My students struggle with topic sentences. It’s something we always want to get better at because nothing improves their writing faster than crafting topic sentences that guide the reader through their writing.
Students typically have one of the following problems with their topic sentences when writing about literature.
- They don’t have one at all. They discuss a topic but don’t have a topic sentence that tells the reader what point they are making.
- They start a paragraph with a fact, not a claim. When they do this, they tell what happens in the story, but haven’t given themselves something they have to support with details.
- They stray from their topic sentence. While this could be an organization problem in which students don’t stick with the topic of their choice, it could also be that the topic sentence doesn’t adequately reflect what the paragraph is about.
When I notice that my students are having problems with their topic sentences, I know it’s time to practice writing them. Here’s how I do it.
Start with a passage.
I choose a short passage from a novel or short story that we’re reading. For example, when we read Their Eyes Were Watching God I choose this section from the opening chapter:
The people all saw her come because it was sundown. The sun was gone, but he had left his footprints in the sky. It was the time for sitting on porches beside the road. It was the time to hear things and talk. These sitters had been tongueless, earless, eyeless conveniences all day long. Mules and other brutes had occupied their skins. But now, the sun and the bossman were gone, so the skins felt powerful and human. They became lords of sounds and lesser things. They passed nations through their mouths. They sat in judgment.
Seeing the woman as she was made them remember the envy they had stored up from other times. So they chewed up the back parts of their minds and swallowed with relish. They made burning statements with questions, and killing tools out of laughs. It was mass cruelty. A mood come alive. Words walking without masters; walking altogether like harmony in a song.
Because this passage is mostly metaphors, we start there. They divide sheet a paper in half. On the left side they list the metaphors, such as “they passed nations through their mouths.” On the right side they tell what the metaphors mean – both the literal meaning (they talk about a lot) and why it is significant (their gossip is an important part of their day.) If the passage I chose doesn’t have a lot of difficult language, I have them list the important details.
Making a claim.
Now that we have closely examined the passage, we can move on to creating a topic sentence. Our goal is to create a topic sentence that requires us to support it with evidence. And we want our topic sentence to account for as many details in the paragraphs as we can. This is a hard step for most students, but it’s where the good work occurs in building good topic sentences.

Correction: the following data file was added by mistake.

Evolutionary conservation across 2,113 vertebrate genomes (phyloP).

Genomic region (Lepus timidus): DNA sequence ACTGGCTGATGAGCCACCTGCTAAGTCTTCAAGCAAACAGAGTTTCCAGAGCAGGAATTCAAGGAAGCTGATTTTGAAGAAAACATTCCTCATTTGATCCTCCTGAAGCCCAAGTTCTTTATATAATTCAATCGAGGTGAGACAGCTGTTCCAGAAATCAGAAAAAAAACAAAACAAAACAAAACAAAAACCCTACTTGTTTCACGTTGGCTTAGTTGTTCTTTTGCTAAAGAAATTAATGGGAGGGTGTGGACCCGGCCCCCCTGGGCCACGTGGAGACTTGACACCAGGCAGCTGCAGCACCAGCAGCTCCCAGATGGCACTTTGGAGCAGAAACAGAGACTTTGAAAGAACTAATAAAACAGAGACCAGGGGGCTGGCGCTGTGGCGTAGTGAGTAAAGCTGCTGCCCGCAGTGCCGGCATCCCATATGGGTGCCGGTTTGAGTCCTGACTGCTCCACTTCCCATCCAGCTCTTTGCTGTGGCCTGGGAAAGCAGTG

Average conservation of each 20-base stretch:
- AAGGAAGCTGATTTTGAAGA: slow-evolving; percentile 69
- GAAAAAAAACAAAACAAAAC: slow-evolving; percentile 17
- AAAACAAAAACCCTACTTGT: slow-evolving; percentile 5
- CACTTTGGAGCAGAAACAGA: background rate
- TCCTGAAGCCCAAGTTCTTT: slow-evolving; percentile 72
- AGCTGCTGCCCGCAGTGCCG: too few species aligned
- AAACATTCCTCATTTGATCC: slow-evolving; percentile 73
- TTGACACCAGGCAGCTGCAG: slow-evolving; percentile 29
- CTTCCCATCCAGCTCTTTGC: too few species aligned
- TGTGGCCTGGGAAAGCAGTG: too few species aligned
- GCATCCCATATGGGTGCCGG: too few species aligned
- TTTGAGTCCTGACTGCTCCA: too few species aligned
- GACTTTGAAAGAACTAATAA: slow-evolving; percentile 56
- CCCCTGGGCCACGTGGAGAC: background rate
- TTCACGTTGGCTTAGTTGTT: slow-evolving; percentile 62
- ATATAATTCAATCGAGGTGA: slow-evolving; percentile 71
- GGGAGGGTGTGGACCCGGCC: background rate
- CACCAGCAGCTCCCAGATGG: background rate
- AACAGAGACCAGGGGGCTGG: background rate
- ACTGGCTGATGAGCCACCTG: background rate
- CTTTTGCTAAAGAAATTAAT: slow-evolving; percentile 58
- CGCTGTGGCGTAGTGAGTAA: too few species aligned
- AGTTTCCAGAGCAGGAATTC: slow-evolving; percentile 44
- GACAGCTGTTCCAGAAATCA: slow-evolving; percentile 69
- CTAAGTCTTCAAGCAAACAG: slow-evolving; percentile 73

For example, we might list these details from the passage: They sat in judgment; the envy they had stored up from other times; burning statements with questions; killing tools out of laughs; mass cruelty. Then we can make the claim that the talk on the porch is critical of others, or judgmental towards the woman who appears at the beginning of the second paragraph. We might also make the interpretive leap that since they have spent all day working submissively for other people, that their gossip makes them feel powerful. There are several ways to create an effective topic sentence. At this point, we want to see students creating topics sentences that make the rest of the paragraph easy to write because all of the details fall into place.
A common problem at this step is that students will pick a topic sentence that can only be supported by one or two details. In this case, they need to revise their topic sentence to be broader.
I tend to choose short paragraphs like the passage above because they don’t take long to read and allow students to craft a topic sentence with a manageable amount of details. So here are some approaches to take:
- Choose a passage in which a character is described. Ask students what is revealed about that character.
- Choose a passage that describes the setting. Ask students what is revealed about the setting that’s important. What does the author want us to know about where the story occurs beyond just the time and place?
- Choose a dream sequence. What about the dream is important?
- Choose a passage in which a character is engaged in self-reflection. What does he or she discover?
A good way to frame the importance of topic sentences to students is to tell them that anyone who reads ONLY their topic sentences in a piece of writing should be able to trace their line of thinking. And at the beginning of the year when we are really working on topic sentences I might only evaluate their ability to construct them and downplay everything else. We want writing that is clear, concise, and organized. Students might have good points, but they can get lost in the writing if topic sentences aren’t there to guide them.
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